Saturday, February 10, 2007

Topical Poem of the Day

If This Isn’t The Dread Noro Virus
and there’s something worse
to look forward to,

just take me now, Lord.

Going to bed, see you tomorrow.


Posted by olvlzl.
Some ideas are so common that they are only mentioned in passing as an obvious truth or they go without saying altogether. One of these conventionalized truths is that someone who opposes the death penalty is disqualified from the discussion of it. "Of course x is opposed to the death penalty," is often treated as the last that needs to be heard of x on the subject. It often goes unsaid but its assumption has fundamentally distorted the discussion of the imposition of capital punishment.

I belive that this attitude was consciously adopted by politicians and prosecuting attorneys becuase it effectively eliminates oppontents of the death penalty from being heard. It is inconvenient for them to have this vehicle for career advancement alwys coming into quesion by people with a moral or eithical opposition to it. And, let's say it, in most places for politicians and prosecutors, an association with the death penalty is a career builder. Having opponents excluded from the discussion removes a potential factor that could lessen the value of their past work.

It is also adopted by the media for reasons of profit. Our media love the death penalty. It adds drama to their coverage of trials, it becomes a most easily reported story within itself. Even anticipation of the failure to impose it can provide an occasion for a show of dramtic outrage in the reliable clack of cable conservatives. And it is as much of a boon for the entertainment division of our media conglomerates as it is for their loss leader, the "news". I don't for a second believe that any of these people actually cares if someone is put to death or not. The issue is entirely one of utility for them. They hardly want to risk dissipating dramatic tension with rational discussion of the issue.

In the courts, themselves, the exclusion of death penatly opponents from juries is an obvious injustice. The population contains large numbers of people who oppose the death penalty. To exclude them from the jury pool on that basis is to stack the jury. It excludes a large segment of the population, perhaps even entire religons. The reason given, that death penalty opponents will not be impartial is exactly the reason used to exclude black people and others from juries. And in allowing the exclusion the allegedly impartial judicial system promotes the increased liklihood of a given outcome. It unquestionably guarantees a less than representative jury pool even in the guilt phase of the trial. A prosecutor doesn't have a right to a jury biased in favor of a given outcome.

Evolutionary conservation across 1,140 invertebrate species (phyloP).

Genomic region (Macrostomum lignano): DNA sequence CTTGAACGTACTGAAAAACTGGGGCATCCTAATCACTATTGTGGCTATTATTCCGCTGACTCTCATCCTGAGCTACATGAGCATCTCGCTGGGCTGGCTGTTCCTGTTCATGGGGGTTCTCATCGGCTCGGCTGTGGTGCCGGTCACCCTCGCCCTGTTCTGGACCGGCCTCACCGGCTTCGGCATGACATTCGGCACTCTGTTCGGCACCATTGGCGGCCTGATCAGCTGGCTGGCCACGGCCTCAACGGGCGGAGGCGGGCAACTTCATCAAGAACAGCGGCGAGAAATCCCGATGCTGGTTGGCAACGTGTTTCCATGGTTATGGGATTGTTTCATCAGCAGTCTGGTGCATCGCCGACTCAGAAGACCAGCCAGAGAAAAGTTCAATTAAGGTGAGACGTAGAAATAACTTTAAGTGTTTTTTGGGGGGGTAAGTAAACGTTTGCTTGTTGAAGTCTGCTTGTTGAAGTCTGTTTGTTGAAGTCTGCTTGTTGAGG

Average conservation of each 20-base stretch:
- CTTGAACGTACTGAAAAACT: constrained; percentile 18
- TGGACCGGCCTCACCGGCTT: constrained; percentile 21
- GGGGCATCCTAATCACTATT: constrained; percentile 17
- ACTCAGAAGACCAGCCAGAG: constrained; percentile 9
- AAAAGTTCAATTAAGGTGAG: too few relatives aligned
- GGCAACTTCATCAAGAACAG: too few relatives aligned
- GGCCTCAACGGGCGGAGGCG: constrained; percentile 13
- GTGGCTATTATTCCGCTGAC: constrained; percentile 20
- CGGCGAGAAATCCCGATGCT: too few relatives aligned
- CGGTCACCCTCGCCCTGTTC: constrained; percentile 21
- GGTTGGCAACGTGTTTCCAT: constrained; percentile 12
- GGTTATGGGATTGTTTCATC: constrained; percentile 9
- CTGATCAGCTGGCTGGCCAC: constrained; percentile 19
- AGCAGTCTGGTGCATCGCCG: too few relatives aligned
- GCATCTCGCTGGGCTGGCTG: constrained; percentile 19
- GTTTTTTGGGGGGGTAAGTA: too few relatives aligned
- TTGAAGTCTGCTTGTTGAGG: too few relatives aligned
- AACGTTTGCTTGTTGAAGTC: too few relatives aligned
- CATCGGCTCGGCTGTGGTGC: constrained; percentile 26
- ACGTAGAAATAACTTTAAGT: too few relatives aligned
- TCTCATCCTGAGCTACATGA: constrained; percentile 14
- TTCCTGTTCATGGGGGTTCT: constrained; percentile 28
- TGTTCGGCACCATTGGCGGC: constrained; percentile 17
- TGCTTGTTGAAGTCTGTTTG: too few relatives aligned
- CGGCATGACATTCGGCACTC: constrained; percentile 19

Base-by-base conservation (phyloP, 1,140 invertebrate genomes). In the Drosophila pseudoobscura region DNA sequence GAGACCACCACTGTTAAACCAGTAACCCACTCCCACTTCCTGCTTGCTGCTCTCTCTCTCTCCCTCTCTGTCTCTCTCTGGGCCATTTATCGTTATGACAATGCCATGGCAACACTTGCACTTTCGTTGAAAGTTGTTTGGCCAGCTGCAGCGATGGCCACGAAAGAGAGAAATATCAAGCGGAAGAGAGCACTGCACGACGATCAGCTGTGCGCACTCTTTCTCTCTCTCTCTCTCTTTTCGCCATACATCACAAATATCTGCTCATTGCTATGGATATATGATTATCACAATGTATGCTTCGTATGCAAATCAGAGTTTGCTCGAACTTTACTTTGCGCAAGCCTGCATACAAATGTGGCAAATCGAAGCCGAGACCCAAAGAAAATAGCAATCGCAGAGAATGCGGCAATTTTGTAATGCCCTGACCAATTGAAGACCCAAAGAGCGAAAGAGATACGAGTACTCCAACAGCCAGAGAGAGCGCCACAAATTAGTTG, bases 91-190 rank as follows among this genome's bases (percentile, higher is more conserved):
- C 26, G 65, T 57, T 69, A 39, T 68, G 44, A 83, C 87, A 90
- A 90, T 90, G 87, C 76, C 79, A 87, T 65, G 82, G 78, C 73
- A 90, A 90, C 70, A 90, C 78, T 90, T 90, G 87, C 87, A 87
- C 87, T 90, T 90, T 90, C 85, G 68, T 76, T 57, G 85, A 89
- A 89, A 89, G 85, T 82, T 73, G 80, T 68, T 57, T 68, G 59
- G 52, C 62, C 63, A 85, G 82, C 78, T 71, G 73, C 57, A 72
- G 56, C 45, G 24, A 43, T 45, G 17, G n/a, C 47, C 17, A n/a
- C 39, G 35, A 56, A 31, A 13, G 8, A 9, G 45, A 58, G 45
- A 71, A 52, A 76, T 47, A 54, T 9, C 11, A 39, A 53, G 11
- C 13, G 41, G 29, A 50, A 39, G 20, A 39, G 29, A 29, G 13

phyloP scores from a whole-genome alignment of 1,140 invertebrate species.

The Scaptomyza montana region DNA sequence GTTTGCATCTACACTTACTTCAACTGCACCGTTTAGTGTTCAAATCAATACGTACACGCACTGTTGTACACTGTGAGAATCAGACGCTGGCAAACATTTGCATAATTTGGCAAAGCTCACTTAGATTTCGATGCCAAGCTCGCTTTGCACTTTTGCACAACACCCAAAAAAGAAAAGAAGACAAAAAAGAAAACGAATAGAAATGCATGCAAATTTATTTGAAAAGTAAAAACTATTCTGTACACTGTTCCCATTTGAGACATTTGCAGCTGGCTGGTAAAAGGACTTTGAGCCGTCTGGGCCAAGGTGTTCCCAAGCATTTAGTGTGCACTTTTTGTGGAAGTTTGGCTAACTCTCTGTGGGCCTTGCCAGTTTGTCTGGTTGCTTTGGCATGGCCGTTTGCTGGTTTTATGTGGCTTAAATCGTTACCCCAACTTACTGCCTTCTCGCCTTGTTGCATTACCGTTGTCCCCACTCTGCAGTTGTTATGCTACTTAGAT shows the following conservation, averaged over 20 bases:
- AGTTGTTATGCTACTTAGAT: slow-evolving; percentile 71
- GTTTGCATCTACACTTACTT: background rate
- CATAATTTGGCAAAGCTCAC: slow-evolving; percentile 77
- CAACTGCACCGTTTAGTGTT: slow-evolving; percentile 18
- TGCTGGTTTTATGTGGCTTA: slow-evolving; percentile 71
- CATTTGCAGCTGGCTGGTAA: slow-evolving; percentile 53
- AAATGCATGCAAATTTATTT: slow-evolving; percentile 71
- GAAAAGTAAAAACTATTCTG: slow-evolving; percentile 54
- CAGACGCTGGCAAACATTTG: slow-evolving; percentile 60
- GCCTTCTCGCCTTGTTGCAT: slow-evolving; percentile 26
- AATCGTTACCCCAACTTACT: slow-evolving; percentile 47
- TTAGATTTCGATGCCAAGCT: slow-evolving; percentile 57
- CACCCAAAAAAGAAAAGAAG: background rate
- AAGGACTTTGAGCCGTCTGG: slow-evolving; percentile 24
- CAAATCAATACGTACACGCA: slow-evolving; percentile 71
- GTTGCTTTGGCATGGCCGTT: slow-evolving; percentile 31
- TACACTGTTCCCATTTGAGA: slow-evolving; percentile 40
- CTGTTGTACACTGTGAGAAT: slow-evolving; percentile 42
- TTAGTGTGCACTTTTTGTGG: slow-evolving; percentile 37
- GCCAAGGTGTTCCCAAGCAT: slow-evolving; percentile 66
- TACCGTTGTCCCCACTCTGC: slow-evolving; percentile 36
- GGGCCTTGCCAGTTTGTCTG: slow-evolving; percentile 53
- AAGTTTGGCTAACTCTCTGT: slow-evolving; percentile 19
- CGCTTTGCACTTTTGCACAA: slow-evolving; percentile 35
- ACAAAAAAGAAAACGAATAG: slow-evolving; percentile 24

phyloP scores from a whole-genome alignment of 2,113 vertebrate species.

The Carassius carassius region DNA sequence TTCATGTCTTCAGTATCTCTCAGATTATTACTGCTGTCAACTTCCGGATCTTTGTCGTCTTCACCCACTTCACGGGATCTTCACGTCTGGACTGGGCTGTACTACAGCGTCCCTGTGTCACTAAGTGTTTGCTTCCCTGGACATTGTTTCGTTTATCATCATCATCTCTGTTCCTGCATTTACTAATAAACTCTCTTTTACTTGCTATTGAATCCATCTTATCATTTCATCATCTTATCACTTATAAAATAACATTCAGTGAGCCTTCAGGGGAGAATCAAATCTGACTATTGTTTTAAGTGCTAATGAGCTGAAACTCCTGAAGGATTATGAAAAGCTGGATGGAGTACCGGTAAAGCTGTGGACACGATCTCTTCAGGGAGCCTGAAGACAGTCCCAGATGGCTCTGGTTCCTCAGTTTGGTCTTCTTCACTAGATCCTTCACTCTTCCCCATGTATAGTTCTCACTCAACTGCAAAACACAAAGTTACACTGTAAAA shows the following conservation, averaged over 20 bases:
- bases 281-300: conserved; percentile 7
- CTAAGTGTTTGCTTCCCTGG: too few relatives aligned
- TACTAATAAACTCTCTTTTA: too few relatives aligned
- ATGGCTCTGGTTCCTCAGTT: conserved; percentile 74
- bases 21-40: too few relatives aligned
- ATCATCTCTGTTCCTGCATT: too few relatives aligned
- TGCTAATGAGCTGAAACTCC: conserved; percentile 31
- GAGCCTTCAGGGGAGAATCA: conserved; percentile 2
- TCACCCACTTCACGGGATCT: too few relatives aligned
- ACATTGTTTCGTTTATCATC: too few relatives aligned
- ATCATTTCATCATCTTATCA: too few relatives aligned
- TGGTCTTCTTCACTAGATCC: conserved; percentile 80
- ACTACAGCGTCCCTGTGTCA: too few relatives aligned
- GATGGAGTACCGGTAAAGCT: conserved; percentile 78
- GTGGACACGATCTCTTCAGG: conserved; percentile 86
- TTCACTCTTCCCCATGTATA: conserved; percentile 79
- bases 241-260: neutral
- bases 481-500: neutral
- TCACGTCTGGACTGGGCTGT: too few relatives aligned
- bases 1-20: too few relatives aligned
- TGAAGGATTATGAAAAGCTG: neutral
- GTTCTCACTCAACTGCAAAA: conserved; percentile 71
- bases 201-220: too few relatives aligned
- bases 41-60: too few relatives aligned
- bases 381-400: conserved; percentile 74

Most death penalty opponents come to that position after careful consideration of it. To exclude opponents of the death penalty from juries could result inless careful, less thoughtful juries. There should have to be a compelling, overriding public interest stated with factual support to allow this kind of exclusion. But I don't believe that has ever been done. It is possible that the prosecution could benefit from more thoughtful juries as well as the defense.

Maybe it is that judges love the death penalty too. In the Rumpole stories it is said that judges used to order muffins in their club after imposing death. Who can doubt that some of our Supreme Court members would be quite capable of that. Scalia, apparently one of those who got the giggles in the discussion of whether condemned prisoners in Florida have equal rights to about-to-be-put-down pets, said that there is no right to a painless death at the hands of the state. Muffins at his club would be less depraved than that, certainly among the foulest things said by someone sitting on that bench in its history. I regret that no one could have asked him if that would include death by dismemberment. No doubt his answer would have allowed the hilarity to continue.

Variation 1.

Posted by olvlzl.
Woman With Girdle

Your midriff sags toward you knees;
your breasts lie down in air,
their nipples as uninvolved as warm starfish.
You stand in your elastic case,
still not giving up the new-born
and the old-born cycle.
Moving, you roll down the garment,
down that pink snapper and hoarder,
as your belly, soft as pudding,
slops into the empty space;
down, over the surgeon’s careful mark,
down over hips, those head cushions
and mouth cushions,